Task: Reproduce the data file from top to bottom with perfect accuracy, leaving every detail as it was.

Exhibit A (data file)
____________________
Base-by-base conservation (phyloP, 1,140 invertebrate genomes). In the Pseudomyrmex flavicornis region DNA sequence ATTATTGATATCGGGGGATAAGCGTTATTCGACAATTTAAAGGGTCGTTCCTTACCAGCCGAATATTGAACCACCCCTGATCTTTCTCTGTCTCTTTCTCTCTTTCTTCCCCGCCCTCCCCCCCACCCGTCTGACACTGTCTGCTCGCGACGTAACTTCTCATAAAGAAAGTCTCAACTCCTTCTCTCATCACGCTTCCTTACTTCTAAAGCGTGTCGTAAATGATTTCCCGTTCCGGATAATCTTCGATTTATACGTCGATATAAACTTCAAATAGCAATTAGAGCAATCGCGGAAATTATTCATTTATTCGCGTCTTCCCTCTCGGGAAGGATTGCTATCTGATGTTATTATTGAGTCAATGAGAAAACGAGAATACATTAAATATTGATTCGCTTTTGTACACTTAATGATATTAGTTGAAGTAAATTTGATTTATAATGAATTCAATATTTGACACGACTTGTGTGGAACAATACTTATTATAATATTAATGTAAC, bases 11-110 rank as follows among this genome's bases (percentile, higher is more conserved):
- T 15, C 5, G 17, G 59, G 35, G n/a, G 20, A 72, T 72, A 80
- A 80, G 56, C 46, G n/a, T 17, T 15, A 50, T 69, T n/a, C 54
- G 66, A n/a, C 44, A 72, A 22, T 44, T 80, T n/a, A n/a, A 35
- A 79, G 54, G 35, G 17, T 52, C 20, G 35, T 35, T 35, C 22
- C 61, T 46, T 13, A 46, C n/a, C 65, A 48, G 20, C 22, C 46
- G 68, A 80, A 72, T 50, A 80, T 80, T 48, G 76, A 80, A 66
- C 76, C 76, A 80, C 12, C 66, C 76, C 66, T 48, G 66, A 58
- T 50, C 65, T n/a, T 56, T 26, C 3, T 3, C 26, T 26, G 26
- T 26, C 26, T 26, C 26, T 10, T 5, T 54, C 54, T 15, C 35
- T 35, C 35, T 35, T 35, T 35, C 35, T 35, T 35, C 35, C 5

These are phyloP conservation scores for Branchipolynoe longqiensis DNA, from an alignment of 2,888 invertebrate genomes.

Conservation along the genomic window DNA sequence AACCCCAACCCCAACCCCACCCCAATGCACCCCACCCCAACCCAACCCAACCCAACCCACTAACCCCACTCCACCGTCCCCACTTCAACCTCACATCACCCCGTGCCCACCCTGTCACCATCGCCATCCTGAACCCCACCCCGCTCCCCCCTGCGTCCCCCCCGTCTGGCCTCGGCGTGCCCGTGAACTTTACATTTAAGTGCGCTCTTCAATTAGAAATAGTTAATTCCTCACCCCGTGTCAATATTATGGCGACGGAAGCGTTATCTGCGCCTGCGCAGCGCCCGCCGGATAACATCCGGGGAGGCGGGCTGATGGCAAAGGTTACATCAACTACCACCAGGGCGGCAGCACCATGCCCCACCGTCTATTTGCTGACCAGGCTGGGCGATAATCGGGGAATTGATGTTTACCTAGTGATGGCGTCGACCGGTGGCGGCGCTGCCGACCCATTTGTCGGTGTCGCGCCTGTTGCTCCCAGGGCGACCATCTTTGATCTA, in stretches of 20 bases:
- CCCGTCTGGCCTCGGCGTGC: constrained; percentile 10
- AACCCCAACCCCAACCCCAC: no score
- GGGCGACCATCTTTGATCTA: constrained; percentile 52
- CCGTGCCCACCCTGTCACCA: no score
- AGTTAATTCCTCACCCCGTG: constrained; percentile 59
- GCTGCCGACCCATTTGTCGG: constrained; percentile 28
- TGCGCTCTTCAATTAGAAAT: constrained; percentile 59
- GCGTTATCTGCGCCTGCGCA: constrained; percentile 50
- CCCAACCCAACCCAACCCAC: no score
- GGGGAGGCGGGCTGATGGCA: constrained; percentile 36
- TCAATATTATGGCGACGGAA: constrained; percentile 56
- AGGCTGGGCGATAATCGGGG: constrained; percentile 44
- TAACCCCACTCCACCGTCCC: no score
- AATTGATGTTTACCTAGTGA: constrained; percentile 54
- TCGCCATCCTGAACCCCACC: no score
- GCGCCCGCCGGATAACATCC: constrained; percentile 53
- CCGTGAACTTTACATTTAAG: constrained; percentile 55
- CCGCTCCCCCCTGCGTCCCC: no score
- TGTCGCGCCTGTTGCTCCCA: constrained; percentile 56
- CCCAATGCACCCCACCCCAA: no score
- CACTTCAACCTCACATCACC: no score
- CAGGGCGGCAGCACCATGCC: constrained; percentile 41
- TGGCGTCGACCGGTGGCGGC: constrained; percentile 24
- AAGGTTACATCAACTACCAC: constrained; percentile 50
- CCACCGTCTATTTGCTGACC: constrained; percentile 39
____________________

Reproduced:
Base-by-base conservation (phyloP, 1,140 invertebrate genomes). In the Pseudomyrmex flavicornis region DNA sequence ATTATTGATATCGGGGGATAAGCGTTATTCGACAATTTAAAGGGTCGTTCCTTACCAGCCGAATATTGAACCACCCCTGATCTTTCTCTGTCTCTTTCTCTCTTTCTTCCCCGCCCTCCCCCCCACCCGTCTGACACTGTCTGCTCGCGACGTAACTTCTCATAAAGAAAGTCTCAACTCCTTCTCTCATCACGCTTCCTTACTTCTAAAGCGTGTCGTAAATGATTTCCCGTTCCGGATAATCTTCGATTTATACGTCGATATAAACTTCAAATAGCAATTAGAGCAATCGCGGAAATTATTCATTTATTCGCGTCTTCCCTCTCGGGAAGGATTGCTATCTGATGTTATTATTGAGTCAATGAGAAAACGAGAATACATTAAATATTGATTCGCTTTTGTACACTTAATGATATTAGTTGAAGTAAATTTGATTTATAATGAATTCAATATTTGACACGACTTGTGTGGAACAATACTTATTATAATATTAATGTAAC, bases 11-110 rank as follows among this genome's bases (percentile, higher is more conserved):
- T 15, C 5, G 17, G 59, G 35, G n/a, G 20, A 72, T 72, A 80
- A 80, G 56, C 46, G n/a, T 17, T 15, A 50, T 69, T n/a, C 54
- G 66, A n/a, C 44, A 72, A 22, T 44, T 80, T n/a, A n/a, A 35
- A 79, G 54, G 35, G 17, T 52, C 20, G 35, T 35, T 35, C 22
- C 61, T 46, T 13, A 46, C n/a, C 65, A 48, G 20, C 22, C 46
- G 68, A 80, A 72, T 50, A 80, T 80, T 48, G 76, A 80, A 66
- C 76, C 76, A 80, C 12, C 66, C 76, C 66, T 48, G 66, A 58
- T 50, C 65, T n/a, T 56, T 26, C 3, T 3, C 26, T 26, G 26
- T 26, C 26, T 26, C 26, T 10, T 5, T 54, C 54, T 15, C 35
- T 35, C 35, T 35, T 35, T 35, C 35, T 35, T 35, C 35, C 5

These are phyloP conservation scores for Branchipolynoe longqiensis DNA, from an alignment of 2,888 invertebrate genomes.

Conservation along the genomic window DNA sequence AACCCCAACCCCAACCCCACCCCAATGCACCCCACCCCAACCCAACCCAACCCAACCCACTAACCCCACTCCACCGTCCCCACTTCAACCTCACATCACCCCGTGCCCACCCTGTCACCATCGCCATCCTGAACCCCACCCCGCTCCCCCCTGCGTCCCCCCCGTCTGGCCTCGGCGTGCCCGTGAACTTTACATTTAAGTGCGCTCTTCAATTAGAAATAGTTAATTCCTCACCCCGTGTCAATATTATGGCGACGGAAGCGTTATCTGCGCCTGCGCAGCGCCCGCCGGATAACATCCGGGGAGGCGGGCTGATGGCAAAGGTTACATCAACTACCACCAGGGCGGCAGCACCATGCCCCACCGTCTATTTGCTGACCAGGCTGGGCGATAATCGGGGAATTGATGTTTACCTAGTGATGGCGTCGACCGGTGGCGGCGCTGCCGACCCATTTGTCGGTGTCGCGCCTGTTGCTCCCAGGGCGACCATCTTTGATCTA, in stretches of 20 bases:
- CCCGTCTGGCCTCGGCGTGC: constrained; percentile 10
- AACCCCAACCCCAACCCCAC: no score
- GGGCGACCATCTTTGATCTA: constrained; percentile 52
- CCGTGCCCACCCTGTCACCA: no score
- AGTTAATTCCTCACCCCGTG: constrained; percentile 59
- GCTGCCGACCCATTTGTCGG: constrained; percentile 28
- TGCGCTCTTCAATTAGAAAT: constrained; percentile 59
- GCGTTATCTGCGCCTGCGCA: constrained; percentile 50
- CCCAACCCAACCCAACCCAC: no score
- GGGGAGGCGGGCTGATGGCA: constrained; percentile 36
- TCAATATTATGGCGACGGAA: constrained; percentile 56
- AGGCTGGGCGATAATCGGGG: constrained; percentile 44
- TAACCCCACTCCACCGTCCC: no score
- AATTGATGTTTACCTAGTGA: constrained; percentile 54
- TCGCCATCCTGAACCCCACC: no score
- GCGCCCGCCGGATAACATCC: constrained; percentile 53
- CCGTGAACTTTACATTTAAG: constrained; percentile 55
- CCGCTCCCCCCTGCGTCCCC: no score
- TGTCGCGCCTGTTGCTCCCA: constrained; percentile 56
- CCCAATGCACCCCACCCCAA: no score
- CACTTCAACCTCACATCACC: no score
- CAGGGCGGCAGCACCATGCC: constrained; percentile 41
- TGGCGTCGACCGGTGGCGGC: constrained; percentile 24
- AAGGTTACATCAACTACCAC: constrained; percentile 50
- CCACCGTCTATTTGCTGACC: constrained; percentile 39